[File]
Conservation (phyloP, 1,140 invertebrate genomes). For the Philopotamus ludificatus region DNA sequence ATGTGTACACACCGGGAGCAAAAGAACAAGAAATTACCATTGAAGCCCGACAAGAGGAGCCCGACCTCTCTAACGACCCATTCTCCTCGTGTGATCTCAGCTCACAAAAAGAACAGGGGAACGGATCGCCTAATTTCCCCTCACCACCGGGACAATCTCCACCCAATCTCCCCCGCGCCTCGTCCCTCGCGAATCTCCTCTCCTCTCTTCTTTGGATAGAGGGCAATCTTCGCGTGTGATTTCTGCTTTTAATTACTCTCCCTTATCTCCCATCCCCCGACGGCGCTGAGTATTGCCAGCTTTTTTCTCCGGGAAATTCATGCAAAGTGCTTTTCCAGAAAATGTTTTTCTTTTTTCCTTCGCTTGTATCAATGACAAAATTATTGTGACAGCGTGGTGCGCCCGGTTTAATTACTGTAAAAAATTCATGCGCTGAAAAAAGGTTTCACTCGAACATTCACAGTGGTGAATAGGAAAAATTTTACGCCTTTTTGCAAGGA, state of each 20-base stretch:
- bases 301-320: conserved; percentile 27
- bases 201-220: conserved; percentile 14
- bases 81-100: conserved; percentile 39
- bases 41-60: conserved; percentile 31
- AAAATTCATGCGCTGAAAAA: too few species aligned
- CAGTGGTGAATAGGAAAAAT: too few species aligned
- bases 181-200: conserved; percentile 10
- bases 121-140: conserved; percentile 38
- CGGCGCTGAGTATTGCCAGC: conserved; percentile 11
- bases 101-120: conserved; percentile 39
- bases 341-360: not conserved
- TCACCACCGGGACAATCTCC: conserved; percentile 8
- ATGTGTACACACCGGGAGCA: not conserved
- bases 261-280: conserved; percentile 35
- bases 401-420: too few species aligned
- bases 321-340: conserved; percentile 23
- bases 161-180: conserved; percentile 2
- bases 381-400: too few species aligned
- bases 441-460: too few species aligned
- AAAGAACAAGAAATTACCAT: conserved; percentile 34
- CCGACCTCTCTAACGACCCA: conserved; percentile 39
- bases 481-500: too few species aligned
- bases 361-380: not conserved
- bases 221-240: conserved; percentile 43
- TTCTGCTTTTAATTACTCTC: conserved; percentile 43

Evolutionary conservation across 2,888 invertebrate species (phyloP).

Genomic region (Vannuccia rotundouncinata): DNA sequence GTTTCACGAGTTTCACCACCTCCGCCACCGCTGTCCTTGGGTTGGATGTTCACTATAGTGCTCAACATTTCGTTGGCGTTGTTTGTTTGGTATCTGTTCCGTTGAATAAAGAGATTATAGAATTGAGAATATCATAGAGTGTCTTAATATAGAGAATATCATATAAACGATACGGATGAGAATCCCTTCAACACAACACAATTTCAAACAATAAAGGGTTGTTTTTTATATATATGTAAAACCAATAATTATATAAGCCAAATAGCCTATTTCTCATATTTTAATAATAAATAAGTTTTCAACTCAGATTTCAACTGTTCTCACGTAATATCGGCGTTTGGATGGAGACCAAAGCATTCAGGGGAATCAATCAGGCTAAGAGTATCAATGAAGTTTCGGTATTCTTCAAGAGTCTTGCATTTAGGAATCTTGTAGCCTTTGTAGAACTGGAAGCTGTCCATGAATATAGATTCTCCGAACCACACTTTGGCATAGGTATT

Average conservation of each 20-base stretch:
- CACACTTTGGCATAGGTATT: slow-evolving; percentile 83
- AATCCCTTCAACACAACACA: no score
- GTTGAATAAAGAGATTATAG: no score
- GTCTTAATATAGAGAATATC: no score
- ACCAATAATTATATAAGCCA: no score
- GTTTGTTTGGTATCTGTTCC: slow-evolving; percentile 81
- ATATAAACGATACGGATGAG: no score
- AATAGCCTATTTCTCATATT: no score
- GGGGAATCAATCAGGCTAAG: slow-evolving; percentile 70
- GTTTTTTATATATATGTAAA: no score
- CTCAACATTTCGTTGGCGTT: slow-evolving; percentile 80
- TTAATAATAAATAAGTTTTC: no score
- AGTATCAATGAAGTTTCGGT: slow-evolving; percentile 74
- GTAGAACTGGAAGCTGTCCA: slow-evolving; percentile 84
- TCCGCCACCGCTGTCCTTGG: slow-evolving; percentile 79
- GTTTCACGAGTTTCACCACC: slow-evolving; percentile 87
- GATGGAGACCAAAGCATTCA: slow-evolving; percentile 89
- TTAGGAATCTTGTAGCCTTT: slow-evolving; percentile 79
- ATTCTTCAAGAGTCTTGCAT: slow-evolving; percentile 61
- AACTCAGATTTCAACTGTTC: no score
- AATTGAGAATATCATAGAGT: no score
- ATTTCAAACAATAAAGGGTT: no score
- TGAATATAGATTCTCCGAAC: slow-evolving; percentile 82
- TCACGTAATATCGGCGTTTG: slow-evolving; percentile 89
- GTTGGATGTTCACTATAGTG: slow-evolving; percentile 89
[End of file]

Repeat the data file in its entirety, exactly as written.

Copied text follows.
Conservation (phyloP, 1,140 invertebrate genomes). For the Philopotamus ludificatus region DNA sequence ATGTGTACACACCGGGAGCAAAAGAACAAGAAATTACCATTGAAGCCCGACAAGAGGAGCCCGACCTCTCTAACGACCCATTCTCCTCGTGTGATCTCAGCTCACAAAAAGAACAGGGGAACGGATCGCCTAATTTCCCCTCACCACCGGGACAATCTCCACCCAATCTCCCCCGCGCCTCGTCCCTCGCGAATCTCCTCTCCTCTCTTCTTTGGATAGAGGGCAATCTTCGCGTGTGATTTCTGCTTTTAATTACTCTCCCTTATCTCCCATCCCCCGACGGCGCTGAGTATTGCCAGCTTTTTTCTCCGGGAAATTCATGCAAAGTGCTTTTCCAGAAAATGTTTTTCTTTTTTCCTTCGCTTGTATCAATGACAAAATTATTGTGACAGCGTGGTGCGCCCGGTTTAATTACTGTAAAAAATTCATGCGCTGAAAAAAGGTTTCACTCGAACATTCACAGTGGTGAATAGGAAAAATTTTACGCCTTTTTGCAAGGA, state of each 20-base stretch:
- bases 301-320: conserved; percentile 27
- bases 201-220: conserved; percentile 14
- bases 81-100: conserved; percentile 39
- bases 41-60: conserved; percentile 31
- AAAATTCATGCGCTGAAAAA: too few species aligned
- CAGTGGTGAATAGGAAAAAT: too few species aligned
- bases 181-200: conserved; percentile 10
- bases 121-140: conserved; percentile 38
- CGGCGCTGAGTATTGCCAGC: conserved; percentile 11
- bases 101-120: conserved; percentile 39
- bases 341-360: not conserved
- TCACCACCGGGACAATCTCC: conserved; percentile 8
- ATGTGTACACACCGGGAGCA: not conserved
- bases 261-280: conserved; percentile 35
- bases 401-420: too few species aligned
- bases 321-340: conserved; percentile 23
- bases 161-180: conserved; percentile 2
- bases 381-400: too few species aligned
- bases 441-460: too few species aligned
- AAAGAACAAGAAATTACCAT: conserved; percentile 34
- CCGACCTCTCTAACGACCCA: conserved; percentile 39
- bases 481-500: too few species aligned
- bases 361-380: not conserved
- bases 221-240: conserved; percentile 43
- TTCTGCTTTTAATTACTCTC: conserved; percentile 43

Evolutionary conservation across 2,888 invertebrate species (phyloP).

Genomic region (Vannuccia rotundouncinata): DNA sequence GTTTCACGAGTTTCACCACCTCCGCCACCGCTGTCCTTGGGTTGGATGTTCACTATAGTGCTCAACATTTCGTTGGCGTTGTTTGTTTGGTATCTGTTCCGTTGAATAAAGAGATTATAGAATTGAGAATATCATAGAGTGTCTTAATATAGAGAATATCATATAAACGATACGGATGAGAATCCCTTCAACACAACACAATTTCAAACAATAAAGGGTTGTTTTTTATATATATGTAAAACCAATAATTATATAAGCCAAATAGCCTATTTCTCATATTTTAATAATAAATAAGTTTTCAACTCAGATTTCAACTGTTCTCACGTAATATCGGCGTTTGGATGGAGACCAAAGCATTCAGGGGAATCAATCAGGCTAAGAGTATCAATGAAGTTTCGGTATTCTTCAAGAGTCTTGCATTTAGGAATCTTGTAGCCTTTGTAGAACTGGAAGCTGTCCATGAATATAGATTCTCCGAACCACACTTTGGCATAGGTATT

Average conservation of each 20-base stretch:
- CACACTTTGGCATAGGTATT: slow-evolving; percentile 83
- AATCCCTTCAACACAACACA: no score
- GTTGAATAAAGAGATTATAG: no score
- GTCTTAATATAGAGAATATC: no score
- ACCAATAATTATATAAGCCA: no score
- GTTTGTTTGGTATCTGTTCC: slow-evolving; percentile 81
- ATATAAACGATACGGATGAG: no score
- AATAGCCTATTTCTCATATT: no score
- GGGGAATCAATCAGGCTAAG: slow-evolving; percentile 70
- GTTTTTTATATATATGTAAA: no score
- CTCAACATTTCGTTGGCGTT: slow-evolving; percentile 80
- TTAATAATAAATAAGTTTTC: no score
- AGTATCAATGAAGTTTCGGT: slow-evolving; percentile 74
- GTAGAACTGGAAGCTGTCCA: slow-evolving; percentile 84
- TCCGCCACCGCTGTCCTTGG: slow-evolving; percentile 79
- GTTTCACGAGTTTCACCACC: slow-evolving; percentile 87
- GATGGAGACCAAAGCATTCA: slow-evolving; percentile 89
- TTAGGAATCTTGTAGCCTTT: slow-evolving; percentile 79
- ATTCTTCAAGAGTCTTGCAT: slow-evolving; percentile 61
- AACTCAGATTTCAACTGTTC: no score
- AATTGAGAATATCATAGAGT: no score
- ATTTCAAACAATAAAGGGTT: no score
- TGAATATAGATTCTCCGAAC: slow-evolving; percentile 82
- TCACGTAATATCGGCGTTTG: slow-evolving; percentile 89
- GTTGGATGTTCACTATAGTG: slow-evolving; percentile 89